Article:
"Linux" is common name of operating systems based on Linux kernel. The Linux kernel and other free and open components together make lots of systems combinations. That's why there're no "official" Linux OS. Linux kernel and a pack of software for different purposes make a distro. There're lots of Linux distros for different purposes, but most of them are based on few basic distros: RedHat, Fedora, OpenSUSE, Debian, Ubuntu, Gentoo, Slackware and so on.
The majority of Internet servers use Linux OS. And there're reasons for it.
So, if you do not need some OS-specific software, it's better to choose Linux hosting, besides it's the cheapest solution.
If you are using the shared hosting, you cannot make the hoster to install the system you want for you.
But if you are VPS/VDS or dedicated server client user, you're free to choose the system.
We recommend to use 32-bit (i386, i686) distros on servers with less than 4 Gb memory. The reason is that you need more memory to store data structures in 64-bit (x86_64) systems.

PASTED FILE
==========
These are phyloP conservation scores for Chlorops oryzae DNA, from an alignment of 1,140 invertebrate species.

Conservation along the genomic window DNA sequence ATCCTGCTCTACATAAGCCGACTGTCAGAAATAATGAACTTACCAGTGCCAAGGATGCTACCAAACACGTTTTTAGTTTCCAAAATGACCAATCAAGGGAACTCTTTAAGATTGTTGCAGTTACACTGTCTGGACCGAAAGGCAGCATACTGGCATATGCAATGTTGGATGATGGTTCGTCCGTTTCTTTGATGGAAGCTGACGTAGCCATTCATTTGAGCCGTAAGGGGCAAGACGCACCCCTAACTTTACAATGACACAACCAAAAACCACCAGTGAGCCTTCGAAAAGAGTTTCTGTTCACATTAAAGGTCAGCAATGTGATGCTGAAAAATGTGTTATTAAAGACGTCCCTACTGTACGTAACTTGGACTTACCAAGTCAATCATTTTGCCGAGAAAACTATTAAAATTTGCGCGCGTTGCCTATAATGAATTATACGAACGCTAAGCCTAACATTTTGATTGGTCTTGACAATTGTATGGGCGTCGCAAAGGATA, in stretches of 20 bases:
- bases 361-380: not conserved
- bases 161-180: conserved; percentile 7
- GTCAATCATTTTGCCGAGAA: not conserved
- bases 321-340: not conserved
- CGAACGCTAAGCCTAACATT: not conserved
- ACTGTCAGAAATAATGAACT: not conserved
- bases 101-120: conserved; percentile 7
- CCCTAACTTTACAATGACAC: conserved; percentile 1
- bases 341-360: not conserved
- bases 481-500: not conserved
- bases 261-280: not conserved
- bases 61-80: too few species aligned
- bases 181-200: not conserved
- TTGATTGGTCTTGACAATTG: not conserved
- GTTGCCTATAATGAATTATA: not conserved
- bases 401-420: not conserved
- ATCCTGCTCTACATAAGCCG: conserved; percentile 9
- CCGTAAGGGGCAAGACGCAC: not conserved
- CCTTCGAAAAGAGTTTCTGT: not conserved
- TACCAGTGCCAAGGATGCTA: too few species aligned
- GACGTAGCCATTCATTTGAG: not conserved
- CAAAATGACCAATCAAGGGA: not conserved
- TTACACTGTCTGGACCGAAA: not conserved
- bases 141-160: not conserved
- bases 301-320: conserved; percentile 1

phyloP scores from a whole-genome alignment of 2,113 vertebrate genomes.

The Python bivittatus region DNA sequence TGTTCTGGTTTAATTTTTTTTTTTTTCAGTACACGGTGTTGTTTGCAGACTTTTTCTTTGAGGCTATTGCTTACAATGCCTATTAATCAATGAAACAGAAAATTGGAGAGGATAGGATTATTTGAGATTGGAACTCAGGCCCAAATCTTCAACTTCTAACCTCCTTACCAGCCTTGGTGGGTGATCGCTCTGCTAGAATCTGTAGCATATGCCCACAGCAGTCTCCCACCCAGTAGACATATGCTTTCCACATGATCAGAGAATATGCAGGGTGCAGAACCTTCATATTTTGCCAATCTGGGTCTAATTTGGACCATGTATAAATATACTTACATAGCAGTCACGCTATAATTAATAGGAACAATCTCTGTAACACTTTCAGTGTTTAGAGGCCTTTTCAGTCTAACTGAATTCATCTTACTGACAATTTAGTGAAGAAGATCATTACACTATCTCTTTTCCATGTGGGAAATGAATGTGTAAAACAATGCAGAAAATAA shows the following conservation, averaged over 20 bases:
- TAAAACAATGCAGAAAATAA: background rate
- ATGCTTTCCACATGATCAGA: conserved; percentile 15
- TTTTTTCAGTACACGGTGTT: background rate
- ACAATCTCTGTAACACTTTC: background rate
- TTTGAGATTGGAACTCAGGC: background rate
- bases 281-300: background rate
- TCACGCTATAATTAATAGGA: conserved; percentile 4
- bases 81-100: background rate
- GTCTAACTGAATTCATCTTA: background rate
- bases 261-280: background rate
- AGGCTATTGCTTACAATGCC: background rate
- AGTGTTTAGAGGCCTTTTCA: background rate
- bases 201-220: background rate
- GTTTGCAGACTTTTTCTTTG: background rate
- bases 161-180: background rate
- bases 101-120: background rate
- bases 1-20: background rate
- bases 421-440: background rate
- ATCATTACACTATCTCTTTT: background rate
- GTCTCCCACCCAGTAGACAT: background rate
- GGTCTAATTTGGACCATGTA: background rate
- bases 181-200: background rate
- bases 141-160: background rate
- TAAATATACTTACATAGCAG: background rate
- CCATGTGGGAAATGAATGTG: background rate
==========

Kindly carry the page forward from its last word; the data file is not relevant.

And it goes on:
RedHat Enterprise Linux is designed for corporate users and you have to pay for the distro (with or without support). But due to GPL (GNU Public License), system source code must be provided for free. So, there's a free distro called CentOS, that was made of RHEL source files. Besides, there's Fedora distro, maintained by RedHat and community. Fedora uses the most fresh software and just after Fedora the software gets to RHEL. By the way, Fedora is totally free.
Debian is considered to be one of the most stable and universal distros. Debian supports wide variety of architectures and has the largest software repos for Linux. There're many Linux distros based on Debian. Some Debian distros are using not just Linux kernel, but also GNU Hurd and FreeBSD kernels.
In general, choosing the Linux distro is almost a "religious" question. If you don't have any specialized tasks, choose the distro for what you have system administrator for the server setup. For example, we are using Fedora.